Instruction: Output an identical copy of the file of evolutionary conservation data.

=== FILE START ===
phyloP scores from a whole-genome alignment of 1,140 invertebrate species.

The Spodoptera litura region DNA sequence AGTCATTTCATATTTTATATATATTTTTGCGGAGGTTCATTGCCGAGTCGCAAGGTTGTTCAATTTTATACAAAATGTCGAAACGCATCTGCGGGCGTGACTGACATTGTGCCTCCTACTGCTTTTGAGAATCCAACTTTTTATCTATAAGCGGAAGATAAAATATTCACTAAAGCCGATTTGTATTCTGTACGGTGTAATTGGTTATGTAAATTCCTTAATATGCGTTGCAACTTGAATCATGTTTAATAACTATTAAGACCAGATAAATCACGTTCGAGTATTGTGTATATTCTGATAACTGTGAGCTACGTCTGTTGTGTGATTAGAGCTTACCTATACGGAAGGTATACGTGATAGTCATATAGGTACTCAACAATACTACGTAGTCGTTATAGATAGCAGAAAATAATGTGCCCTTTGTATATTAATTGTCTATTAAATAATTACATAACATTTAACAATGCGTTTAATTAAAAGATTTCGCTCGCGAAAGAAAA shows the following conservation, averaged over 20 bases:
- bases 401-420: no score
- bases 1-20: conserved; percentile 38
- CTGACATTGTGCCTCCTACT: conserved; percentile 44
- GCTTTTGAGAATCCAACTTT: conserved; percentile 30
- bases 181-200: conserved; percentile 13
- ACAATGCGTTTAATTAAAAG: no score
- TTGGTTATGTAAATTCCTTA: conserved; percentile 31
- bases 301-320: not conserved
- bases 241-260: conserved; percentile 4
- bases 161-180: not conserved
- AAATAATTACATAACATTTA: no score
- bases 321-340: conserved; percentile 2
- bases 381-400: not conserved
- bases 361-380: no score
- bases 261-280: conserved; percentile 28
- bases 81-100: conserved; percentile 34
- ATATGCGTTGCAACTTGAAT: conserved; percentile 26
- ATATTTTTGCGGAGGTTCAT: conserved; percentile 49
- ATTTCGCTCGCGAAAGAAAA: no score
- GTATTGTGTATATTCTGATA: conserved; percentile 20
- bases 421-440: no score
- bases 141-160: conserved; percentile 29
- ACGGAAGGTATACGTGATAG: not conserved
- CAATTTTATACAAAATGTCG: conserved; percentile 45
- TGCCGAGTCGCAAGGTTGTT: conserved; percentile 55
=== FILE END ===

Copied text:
phyloP scores from a whole-genome alignment of 1,140 invertebrate species.

The Spodoptera litura region DNA sequence AGTCATTTCATATTTTATATATATTTTTGCGGAGGTTCATTGCCGAGTCGCAAGGTTGTTCAATTTTATACAAAATGTCGAAACGCATCTGCGGGCGTGACTGACATTGTGCCTCCTACTGCTTTTGAGAATCCAACTTTTTATCTATAAGCGGAAGATAAAATATTCACTAAAGCCGATTTGTATTCTGTACGGTGTAATTGGTTATGTAAATTCCTTAATATGCGTTGCAACTTGAATCATGTTTAATAACTATTAAGACCAGATAAATCACGTTCGAGTATTGTGTATATTCTGATAACTGTGAGCTACGTCTGTTGTGTGATTAGAGCTTACCTATACGGAAGGTATACGTGATAGTCATATAGGTACTCAACAATACTACGTAGTCGTTATAGATAGCAGAAAATAATGTGCCCTTTGTATATTAATTGTCTATTAAATAATTACATAACATTTAACAATGCGTTTAATTAAAAGATTTCGCTCGCGAAAGAAAA shows the following conservation, averaged over 20 bases:
- bases 401-420: no score
- bases 1-20: conserved; percentile 38
- CTGACATTGTGCCTCCTACT: conserved; percentile 44
- GCTTTTGAGAATCCAACTTT: conserved; percentile 30
- bases 181-200: conserved; percentile 13
- ACAATGCGTTTAATTAAAAG: no score
- TTGGTTATGTAAATTCCTTA: conserved; percentile 31
- bases 301-320: not conserved
- bases 241-260: conserved; percentile 4
- bases 161-180: not conserved
- AAATAATTACATAACATTTA: no score
- bases 321-340: conserved; percentile 2
- bases 381-400: not conserved
- bases 361-380: no score
- bases 261-280: conserved; percentile 28
- bases 81-100: conserved; percentile 34
- ATATGCGTTGCAACTTGAAT: conserved; percentile 26
- ATATTTTTGCGGAGGTTCAT: conserved; percentile 49
- ATTTCGCTCGCGAAAGAAAA: no score
- GTATTGTGTATATTCTGATA: conserved; percentile 20
- bases 421-440: no score
- bases 141-160: conserved; percentile 29
- ACGGAAGGTATACGTGATAG: not conserved
- CAATTTTATACAAAATGTCG: conserved; percentile 45
- TGCCGAGTCGCAAGGTTGTT: conserved; percentile 55